• Interconnection Models and Tools: The draft roadmap makes various suggestions to enhance modeling of IBRs during the interconnection process, including submission of validated electromagnetic transient (“EMT”) models for all IBRs and developing screening criteria to determine when EMT studies are needed in a region; developing rules for dynamic model quality testing and validation; and developing study process flow that better aligns with generation project development timelines.
      • Interconnection Standards: The draft roadmap includes recommendations on implementing interconnection standards relating to IBR generator capabilities and expected performance. These include implementing harmonized and comprehensive interconnection requirements for IBRs; implementing plant conformity assessments as part of interconnection procedures; evaluating the need for new interconnection requirements to address expected performance from emerging technologies; assessing cybersecurity concerns in the interconnection process; and evaluating the relationship between the interconnection process and system reliability.

The draft roadmap also establishes five performance targets to measure progress in interconnection reforms:

Target Target Value Recent Value[5]
Average time from interconnection request to interconnection agreement for completed projects <18 months 33 months (2022)
Three-year average completion rate (by capacity) >30% <15% (2016)[6]
Average interconnection costs for completed projects Under Stakeholder Development $87/kW (2020–2021)
Standard deviation of interconnection costs for all projects <$150/kW $ 551/kW (2020–2021)
Number of annual North American Electric Reliability Corporation (“NERC”) disturbance events for new IBRs attributed to inaccurate IBR modeling 0 4 (2022)

According to DOE, the draft roadmap proposes solutions that both build on and go beyond the interconnection reforms recently adopted by the FERC in Order No. 2023. In Order No. 2023, FERC adopted a final rule designed to streamline the process by which generation resources can connect to the interstate transmission grid, with compliance required for most transmission providers by April 2024. Among other things, Order No. 2023 revises the large generator interconnection procedures by:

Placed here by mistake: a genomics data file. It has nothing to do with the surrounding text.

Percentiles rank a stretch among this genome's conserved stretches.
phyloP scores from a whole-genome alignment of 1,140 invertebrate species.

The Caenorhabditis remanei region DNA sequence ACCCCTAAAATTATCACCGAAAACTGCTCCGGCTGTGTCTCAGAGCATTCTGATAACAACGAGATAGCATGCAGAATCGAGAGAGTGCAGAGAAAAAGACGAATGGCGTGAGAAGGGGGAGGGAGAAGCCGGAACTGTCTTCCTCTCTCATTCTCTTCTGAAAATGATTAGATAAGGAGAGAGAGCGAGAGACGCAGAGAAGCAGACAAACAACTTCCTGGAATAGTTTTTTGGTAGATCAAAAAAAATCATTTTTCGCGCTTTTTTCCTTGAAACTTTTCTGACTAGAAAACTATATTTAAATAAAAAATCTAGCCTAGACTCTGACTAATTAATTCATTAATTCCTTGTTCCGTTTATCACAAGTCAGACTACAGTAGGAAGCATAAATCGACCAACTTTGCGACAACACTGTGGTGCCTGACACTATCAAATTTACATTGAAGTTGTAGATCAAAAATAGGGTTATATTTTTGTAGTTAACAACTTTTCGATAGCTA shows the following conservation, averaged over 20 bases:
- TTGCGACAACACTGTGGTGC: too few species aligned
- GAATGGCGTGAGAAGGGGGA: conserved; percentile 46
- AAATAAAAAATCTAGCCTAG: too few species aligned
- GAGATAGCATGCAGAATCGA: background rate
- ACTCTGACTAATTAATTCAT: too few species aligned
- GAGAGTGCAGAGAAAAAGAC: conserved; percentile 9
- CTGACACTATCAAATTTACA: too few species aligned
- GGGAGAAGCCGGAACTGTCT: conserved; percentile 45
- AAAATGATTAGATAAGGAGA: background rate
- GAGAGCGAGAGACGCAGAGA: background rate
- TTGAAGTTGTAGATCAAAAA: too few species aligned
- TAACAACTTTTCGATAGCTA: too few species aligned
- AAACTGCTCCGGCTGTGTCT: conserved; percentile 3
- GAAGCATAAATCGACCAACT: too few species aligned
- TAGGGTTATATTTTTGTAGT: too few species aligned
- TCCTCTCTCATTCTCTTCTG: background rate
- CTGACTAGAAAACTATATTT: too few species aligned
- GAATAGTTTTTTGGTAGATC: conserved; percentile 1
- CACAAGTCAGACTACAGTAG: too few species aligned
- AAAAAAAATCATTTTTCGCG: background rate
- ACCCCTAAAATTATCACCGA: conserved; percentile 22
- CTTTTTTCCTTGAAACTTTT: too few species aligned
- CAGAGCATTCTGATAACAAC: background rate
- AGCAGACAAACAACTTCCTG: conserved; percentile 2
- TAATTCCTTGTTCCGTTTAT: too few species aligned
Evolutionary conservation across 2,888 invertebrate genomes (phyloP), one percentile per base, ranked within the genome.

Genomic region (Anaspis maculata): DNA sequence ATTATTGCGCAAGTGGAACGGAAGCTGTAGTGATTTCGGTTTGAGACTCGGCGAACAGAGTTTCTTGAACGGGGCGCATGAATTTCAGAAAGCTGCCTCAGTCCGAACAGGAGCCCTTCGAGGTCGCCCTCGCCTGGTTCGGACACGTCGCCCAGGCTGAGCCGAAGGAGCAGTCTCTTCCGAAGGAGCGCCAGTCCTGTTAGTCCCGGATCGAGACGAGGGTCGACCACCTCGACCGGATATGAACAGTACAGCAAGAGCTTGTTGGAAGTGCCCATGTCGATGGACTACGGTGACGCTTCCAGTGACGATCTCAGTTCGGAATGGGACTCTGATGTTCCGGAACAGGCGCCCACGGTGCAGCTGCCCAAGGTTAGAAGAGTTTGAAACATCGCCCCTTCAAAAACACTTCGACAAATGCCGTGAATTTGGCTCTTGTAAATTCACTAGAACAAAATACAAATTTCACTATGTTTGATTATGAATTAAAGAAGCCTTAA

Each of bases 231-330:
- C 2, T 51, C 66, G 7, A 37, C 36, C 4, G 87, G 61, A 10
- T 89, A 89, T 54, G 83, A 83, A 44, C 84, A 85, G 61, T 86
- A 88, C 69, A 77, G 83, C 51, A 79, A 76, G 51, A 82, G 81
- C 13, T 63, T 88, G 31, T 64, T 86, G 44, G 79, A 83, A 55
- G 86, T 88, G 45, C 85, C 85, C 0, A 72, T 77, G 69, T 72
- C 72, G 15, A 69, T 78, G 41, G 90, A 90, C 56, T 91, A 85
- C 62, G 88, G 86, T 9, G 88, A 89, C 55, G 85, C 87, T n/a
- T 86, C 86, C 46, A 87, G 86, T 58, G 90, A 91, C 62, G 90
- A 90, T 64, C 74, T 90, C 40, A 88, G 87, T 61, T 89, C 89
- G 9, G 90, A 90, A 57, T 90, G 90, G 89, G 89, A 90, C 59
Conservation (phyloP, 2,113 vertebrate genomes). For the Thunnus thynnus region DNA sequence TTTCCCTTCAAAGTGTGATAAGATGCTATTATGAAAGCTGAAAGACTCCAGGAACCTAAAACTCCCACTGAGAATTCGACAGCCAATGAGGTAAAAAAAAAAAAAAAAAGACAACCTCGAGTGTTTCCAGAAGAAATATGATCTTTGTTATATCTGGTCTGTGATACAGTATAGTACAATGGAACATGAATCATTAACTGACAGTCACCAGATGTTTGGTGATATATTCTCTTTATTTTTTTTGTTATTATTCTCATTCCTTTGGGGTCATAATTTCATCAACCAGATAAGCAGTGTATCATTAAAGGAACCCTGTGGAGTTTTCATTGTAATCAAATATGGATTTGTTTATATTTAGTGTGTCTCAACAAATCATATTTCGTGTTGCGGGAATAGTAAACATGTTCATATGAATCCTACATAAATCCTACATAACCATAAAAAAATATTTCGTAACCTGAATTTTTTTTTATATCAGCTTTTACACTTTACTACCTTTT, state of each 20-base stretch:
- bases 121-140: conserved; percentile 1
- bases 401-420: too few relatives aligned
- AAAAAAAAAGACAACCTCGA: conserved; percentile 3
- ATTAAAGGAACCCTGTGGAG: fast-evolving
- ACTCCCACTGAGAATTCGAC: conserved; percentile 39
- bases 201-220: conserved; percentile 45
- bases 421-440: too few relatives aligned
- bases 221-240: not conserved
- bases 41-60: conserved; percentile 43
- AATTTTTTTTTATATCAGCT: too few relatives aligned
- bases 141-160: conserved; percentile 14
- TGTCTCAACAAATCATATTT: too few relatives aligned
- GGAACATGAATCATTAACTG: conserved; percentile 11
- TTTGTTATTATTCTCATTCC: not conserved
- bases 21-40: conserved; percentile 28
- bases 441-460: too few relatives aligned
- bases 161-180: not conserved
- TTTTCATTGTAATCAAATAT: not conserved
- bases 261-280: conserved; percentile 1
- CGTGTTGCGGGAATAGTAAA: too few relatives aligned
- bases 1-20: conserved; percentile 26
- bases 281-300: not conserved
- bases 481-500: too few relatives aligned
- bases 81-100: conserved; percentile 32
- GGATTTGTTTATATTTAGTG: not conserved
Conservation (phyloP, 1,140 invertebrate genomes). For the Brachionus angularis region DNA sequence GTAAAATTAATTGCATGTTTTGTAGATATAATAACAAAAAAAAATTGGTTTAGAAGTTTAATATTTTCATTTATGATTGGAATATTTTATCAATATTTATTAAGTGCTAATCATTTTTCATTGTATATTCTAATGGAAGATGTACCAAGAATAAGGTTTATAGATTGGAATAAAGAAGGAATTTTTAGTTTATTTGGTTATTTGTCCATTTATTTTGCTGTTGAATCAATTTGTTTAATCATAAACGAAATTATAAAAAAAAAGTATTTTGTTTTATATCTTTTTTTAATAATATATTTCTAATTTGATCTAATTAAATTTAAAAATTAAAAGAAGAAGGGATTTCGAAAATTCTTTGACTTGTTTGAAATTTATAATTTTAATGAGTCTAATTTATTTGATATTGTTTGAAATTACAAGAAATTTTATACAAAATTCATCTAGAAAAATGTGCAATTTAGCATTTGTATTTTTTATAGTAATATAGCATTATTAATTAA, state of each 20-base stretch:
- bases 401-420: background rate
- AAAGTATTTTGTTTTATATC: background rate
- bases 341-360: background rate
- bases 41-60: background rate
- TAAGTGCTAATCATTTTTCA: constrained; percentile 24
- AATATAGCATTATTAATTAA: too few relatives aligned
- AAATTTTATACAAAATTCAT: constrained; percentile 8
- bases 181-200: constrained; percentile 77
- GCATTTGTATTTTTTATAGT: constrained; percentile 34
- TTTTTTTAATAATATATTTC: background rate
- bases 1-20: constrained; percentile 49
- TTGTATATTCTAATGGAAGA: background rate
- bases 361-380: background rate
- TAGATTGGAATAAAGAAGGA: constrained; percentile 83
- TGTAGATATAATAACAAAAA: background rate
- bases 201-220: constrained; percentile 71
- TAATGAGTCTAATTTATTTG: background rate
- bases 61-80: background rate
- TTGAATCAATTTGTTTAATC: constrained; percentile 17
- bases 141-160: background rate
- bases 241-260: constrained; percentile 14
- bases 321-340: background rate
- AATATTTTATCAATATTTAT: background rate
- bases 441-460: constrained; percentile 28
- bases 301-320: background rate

• Replacing the current first-come, first-served process with a first-ready, first-served interconnection cluster study process and increasing customer readiness and financial requirements;
    • Increasing the speed of interconnection queue processing by, among other things, imposing strict study deadlines and penalties on transmission providers; and
    • Incorporating technological advancements into the interconnection process.

In addition to the interconnection reforms in Order No. 2023, FERC has adopted or proposed various reforms to transmission planning, cost allocation, and grid reliability, including among other things:

    • A Notice of Proposed Rulemaking (“NOPR”) to implement longer-term approaches to regional transmission planning and cost allocation for transmission projects (Docket No. RM21-17)
    • An NOPR to amend FERC’s existing regulations relating to its backstop permitting authority for siting certain interstate electric transmission facilities (Docket No. RM22-7)
    • A recent Final Rule directing NERC to establish new or modified Reliability Standards to address reliability issues relating to IBRs (Order No. 901)
    • A Final Rule directing NERC to establish standards regarding transmission planning for extreme weather events (Order No. 896)
    • A Final Rule modifying the pro forma Open Access Transmission Tariff and FERC’s regulations to improve the accuracy and transparency of transmission line ratings (Order No. 881)

[1] Launched in 2022, i2X is a program led by DOE’s Solar Energy Technologies Office (“SETO”) and Wind Energy Technologies Office (“WETO”), in collaboration with several national laboratories and industry stakeholders. Through i2X, DOE undertakes stakeholder engagement, data collection and analysis, strategic roadmap development, and technical assistance with the goal of enabling “simpler, faster, and fairer interconnection of clean energy resources all while enhancing the reliability, resiliency, and security of our electric grid.” See energy.gov/eere/i2x/interconnection-innovation-e-xchange.

[2] U.S. Department of Energy, Transforming Interconnection: Paving the way to reliably achieve an energy transition on the U.S. transmission system by 2035 (Oct. 25, 2023), available at energy.gov/sites/default/files/2023-10/Draft%20i2X%20Transmission%20Roadmap.pdf.

[3] Id. at 1.

[4] Id.

[5] The draft roadmap also identifies the historical best values. See pp. 5-6.

[6] The draft roadmap notes that “Projects remain active in the queue for many years, so the recent value is pulled from a time period where little active projects remain. Values from more recent years are well below 5 percent given that they encompass projects that are still actively working through the interconnection queues.” See p. 5, n.9.